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Group 5

The Normative Charges of Work: The Labour Market and the Welfare State

The critique of an unreflected separation between the welfare state research and labour-market research is a point of departure for this team. Insofar as the Nordic welfare states can be interpreted as products of “secularised Lutheranism”, one may argue that one of their main aims has been to make it everybody’s right to follow the moral precept that everybody ought to work. The making of “the Nordic model” resulted in a particular complex of the welfare state, labour market regime and gender system. The gender system, since the 1970s, includes a two-hold dependence of women on the welfare state: on the preconditions created for their work outside the home (e.g. child care) and on the jobs created within the welfare state, in strongly gender-segregated labour markets.

Two – far from self-evidently compatible – principles were simultaneously reinforced: the universalist idea of social rights based on citizenship, on one hand, and the dominance and normalcy of wage work and salaried work as a social form of work, on the other hand. In the team, the historical preconditions for the adjustment of wage work and social citizenship are scrutinised. This includes “longue durée” analyses of the political-cultural dimensions of the so-called Nordic class compromises and the principle of working life issues being regulated through autonomous agreements between the voluntary organizations of employees and employers.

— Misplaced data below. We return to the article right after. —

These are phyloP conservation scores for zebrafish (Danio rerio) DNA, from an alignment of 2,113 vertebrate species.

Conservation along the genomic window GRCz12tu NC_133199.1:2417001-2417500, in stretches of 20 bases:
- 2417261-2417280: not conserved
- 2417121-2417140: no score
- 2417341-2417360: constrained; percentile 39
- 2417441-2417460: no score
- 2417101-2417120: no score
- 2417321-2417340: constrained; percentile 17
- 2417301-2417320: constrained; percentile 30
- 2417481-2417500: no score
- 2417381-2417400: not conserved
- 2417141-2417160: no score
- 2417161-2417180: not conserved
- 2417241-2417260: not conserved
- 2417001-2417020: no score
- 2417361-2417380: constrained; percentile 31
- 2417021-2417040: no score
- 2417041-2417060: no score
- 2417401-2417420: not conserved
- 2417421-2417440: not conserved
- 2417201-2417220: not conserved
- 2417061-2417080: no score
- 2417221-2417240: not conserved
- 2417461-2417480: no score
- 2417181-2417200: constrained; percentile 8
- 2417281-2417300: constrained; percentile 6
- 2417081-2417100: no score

It also includes research in the practical interconnectedness of the welfare state and wage-work society. Arguably, in the field of social security, the “work performance model” with its labour-market-oriented and income-related benefits became linked with the principle of social citizenship: the right to a secured continuity of income came to be interpreted as an aspect of citizenship. The most obvious mode in which the principles of wage work and social citizenship were simultaneously reinforced was the construction of extensive public social services. These services, defining and meeting the needs of health, care and education, bore the character of universal social rights at the same time as they created preconditions for the generalising of wage work as the norm. A transformation of the gender division of labour was crucial here, associated with redefinitions of the relationship between the family and society. The normative charges of work has again become the focus of attention from the 1990s with political emphasis on ideas such as “workfare” and stimulated by discussions on unemployment and labour market integration.